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When It’s Safe to Eat Moldy Food

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Mold is ever present in our lives—it’s in the air we breathe and it grows quite naturally on many of the foods we eat. Rightly so, a large majority would shy away from eating foods gone moldy (i.e., hot dogs, bread, or strawberries) due to the presence of harmful bacteria. However, in some cases mold is safe to eat, according to doctors at the University of Georgia’s, Center for Food Safety and the experts at the U.S. Department of Agriculture (USDA).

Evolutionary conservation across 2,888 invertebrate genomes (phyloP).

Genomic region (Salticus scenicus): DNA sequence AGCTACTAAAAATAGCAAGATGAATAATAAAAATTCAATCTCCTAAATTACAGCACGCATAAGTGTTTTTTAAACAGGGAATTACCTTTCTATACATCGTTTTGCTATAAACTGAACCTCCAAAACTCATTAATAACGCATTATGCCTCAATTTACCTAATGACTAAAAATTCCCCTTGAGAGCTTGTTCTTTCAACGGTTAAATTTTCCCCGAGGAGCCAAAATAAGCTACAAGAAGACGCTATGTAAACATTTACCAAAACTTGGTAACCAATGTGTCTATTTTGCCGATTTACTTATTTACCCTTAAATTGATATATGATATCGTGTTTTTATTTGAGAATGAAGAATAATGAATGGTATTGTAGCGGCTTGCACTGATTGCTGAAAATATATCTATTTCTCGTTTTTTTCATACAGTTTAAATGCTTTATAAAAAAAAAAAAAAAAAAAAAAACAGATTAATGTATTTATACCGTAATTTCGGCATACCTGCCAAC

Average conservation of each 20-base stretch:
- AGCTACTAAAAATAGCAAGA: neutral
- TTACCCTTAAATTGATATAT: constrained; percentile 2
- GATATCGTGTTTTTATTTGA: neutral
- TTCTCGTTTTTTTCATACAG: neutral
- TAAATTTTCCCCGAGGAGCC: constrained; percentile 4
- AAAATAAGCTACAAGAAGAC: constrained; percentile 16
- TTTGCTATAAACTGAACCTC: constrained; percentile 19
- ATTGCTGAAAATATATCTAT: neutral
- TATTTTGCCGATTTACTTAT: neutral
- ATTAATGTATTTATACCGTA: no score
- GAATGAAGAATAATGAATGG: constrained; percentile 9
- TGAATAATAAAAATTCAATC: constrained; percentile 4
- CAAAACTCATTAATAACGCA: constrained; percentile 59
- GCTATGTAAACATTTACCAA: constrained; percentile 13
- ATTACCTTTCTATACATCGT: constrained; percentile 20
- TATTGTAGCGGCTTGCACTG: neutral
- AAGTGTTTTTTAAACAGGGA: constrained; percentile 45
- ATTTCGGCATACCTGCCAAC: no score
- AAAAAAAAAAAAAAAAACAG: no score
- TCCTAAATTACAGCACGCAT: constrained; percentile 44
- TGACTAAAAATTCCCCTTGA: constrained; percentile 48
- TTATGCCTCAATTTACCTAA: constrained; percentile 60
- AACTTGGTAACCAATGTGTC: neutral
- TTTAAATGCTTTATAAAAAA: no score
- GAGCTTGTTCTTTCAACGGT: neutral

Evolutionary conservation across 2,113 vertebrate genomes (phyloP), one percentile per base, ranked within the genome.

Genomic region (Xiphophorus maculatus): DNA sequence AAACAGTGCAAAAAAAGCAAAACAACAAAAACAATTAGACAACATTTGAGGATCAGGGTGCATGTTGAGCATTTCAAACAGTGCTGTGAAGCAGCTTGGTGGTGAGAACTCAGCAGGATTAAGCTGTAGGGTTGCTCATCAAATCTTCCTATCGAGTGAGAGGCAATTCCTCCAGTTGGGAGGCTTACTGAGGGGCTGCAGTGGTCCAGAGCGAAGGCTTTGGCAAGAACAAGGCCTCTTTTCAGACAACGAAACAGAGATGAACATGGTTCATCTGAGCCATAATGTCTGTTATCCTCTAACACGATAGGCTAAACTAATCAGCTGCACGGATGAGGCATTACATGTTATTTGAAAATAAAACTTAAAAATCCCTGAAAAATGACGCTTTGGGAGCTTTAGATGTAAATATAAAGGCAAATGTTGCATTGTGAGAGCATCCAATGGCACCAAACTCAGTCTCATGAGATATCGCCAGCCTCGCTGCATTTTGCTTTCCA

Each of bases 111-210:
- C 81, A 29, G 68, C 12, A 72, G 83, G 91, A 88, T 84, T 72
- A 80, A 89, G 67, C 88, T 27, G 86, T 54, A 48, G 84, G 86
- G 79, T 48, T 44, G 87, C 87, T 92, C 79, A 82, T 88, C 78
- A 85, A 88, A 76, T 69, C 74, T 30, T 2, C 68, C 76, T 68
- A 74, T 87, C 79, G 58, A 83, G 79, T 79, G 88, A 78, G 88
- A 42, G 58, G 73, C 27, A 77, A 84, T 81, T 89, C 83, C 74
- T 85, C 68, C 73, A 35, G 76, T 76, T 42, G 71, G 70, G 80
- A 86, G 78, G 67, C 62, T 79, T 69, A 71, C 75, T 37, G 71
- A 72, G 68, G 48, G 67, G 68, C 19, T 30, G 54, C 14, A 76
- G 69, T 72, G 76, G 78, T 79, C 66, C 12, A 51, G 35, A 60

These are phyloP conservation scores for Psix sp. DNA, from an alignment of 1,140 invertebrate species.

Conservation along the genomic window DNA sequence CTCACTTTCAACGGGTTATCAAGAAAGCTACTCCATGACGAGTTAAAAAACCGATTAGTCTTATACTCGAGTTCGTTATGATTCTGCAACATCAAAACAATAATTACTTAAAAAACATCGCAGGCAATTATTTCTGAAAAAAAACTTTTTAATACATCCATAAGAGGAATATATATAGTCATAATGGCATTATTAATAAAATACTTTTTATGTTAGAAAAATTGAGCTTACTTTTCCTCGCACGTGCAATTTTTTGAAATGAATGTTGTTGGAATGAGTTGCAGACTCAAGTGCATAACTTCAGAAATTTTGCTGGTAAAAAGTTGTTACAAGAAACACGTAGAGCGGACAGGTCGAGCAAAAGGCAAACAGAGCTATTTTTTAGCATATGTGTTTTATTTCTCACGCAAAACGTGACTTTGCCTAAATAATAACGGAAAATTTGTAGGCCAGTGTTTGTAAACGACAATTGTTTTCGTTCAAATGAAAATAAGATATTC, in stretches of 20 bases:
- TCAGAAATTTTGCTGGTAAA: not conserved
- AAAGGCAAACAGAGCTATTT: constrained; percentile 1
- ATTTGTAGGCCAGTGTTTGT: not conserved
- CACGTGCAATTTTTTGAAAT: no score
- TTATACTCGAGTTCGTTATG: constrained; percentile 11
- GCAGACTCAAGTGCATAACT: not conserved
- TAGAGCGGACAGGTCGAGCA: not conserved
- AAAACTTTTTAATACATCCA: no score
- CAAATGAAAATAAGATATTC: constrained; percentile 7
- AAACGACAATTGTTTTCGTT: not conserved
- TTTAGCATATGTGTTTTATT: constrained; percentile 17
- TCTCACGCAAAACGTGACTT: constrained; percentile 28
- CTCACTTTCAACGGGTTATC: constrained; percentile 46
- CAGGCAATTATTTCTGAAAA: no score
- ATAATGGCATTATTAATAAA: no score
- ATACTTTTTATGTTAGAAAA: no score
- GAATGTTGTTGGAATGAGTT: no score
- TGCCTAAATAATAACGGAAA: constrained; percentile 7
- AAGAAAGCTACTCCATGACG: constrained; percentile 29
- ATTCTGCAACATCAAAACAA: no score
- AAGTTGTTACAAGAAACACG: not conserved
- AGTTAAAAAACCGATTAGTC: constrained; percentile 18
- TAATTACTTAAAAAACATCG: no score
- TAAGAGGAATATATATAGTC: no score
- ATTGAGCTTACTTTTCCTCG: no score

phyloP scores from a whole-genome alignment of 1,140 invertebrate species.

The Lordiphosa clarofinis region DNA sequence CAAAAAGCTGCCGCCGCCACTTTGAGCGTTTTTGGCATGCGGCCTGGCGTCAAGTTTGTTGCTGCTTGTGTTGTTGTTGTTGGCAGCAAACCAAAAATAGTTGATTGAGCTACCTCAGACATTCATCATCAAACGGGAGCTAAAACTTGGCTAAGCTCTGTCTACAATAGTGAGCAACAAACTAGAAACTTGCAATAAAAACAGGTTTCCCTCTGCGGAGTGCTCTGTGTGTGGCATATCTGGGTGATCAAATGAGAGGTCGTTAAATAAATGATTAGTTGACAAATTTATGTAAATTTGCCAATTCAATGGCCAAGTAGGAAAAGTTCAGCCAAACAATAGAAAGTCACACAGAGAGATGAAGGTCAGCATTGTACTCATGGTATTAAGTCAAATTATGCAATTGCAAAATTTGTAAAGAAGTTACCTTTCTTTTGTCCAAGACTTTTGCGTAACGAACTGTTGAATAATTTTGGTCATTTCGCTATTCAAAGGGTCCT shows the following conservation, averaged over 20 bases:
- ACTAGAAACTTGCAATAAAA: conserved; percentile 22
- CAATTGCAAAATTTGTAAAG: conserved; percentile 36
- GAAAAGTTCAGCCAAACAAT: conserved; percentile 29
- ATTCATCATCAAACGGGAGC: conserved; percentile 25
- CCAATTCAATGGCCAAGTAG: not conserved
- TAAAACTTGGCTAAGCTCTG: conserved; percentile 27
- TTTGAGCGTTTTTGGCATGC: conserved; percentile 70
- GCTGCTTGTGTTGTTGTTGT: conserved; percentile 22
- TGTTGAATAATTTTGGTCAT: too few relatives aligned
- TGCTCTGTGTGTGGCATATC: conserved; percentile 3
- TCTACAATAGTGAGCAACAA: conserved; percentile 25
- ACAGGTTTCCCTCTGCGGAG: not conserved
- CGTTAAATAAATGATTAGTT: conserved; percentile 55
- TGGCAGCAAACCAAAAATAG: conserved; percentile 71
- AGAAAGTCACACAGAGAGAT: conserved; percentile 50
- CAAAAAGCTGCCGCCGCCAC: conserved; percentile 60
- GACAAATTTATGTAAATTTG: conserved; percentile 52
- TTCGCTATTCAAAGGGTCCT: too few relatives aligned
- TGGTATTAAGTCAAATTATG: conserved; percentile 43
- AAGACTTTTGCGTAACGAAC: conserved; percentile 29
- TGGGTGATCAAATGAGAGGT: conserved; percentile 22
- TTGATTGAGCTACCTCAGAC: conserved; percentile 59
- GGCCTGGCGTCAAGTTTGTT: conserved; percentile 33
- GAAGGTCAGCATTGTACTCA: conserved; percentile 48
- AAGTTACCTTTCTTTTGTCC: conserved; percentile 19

These six foods that are quite safe to eat, even if they contain a few moldy spots…

1. Moldy Cheese

Proof that not all molds are created equal is quite evident in your favorite cheese. For instance, blue or veiny cheeses—such as blue cheese, Gorgonzola, Stilton, and Roquefort—require mold spores (i.e., Penicillium roqueforti) as part of their vital manufacturing process. While soft cheeses like Camembert and Brie are covered in evident, white surface mold, which is considered quite safe to eat by the U.S. Department of Agriculture (USDA).

If you’re a frequently cheese connoisseur, you know what the molds on these cheese should look like. If they develop odd or wild mold spots, use the “eat around it rule” and cut the mold off on hard cheeses. However, you should discard soft moldy cheeses altogether as wild mold is not considered safe to eat.

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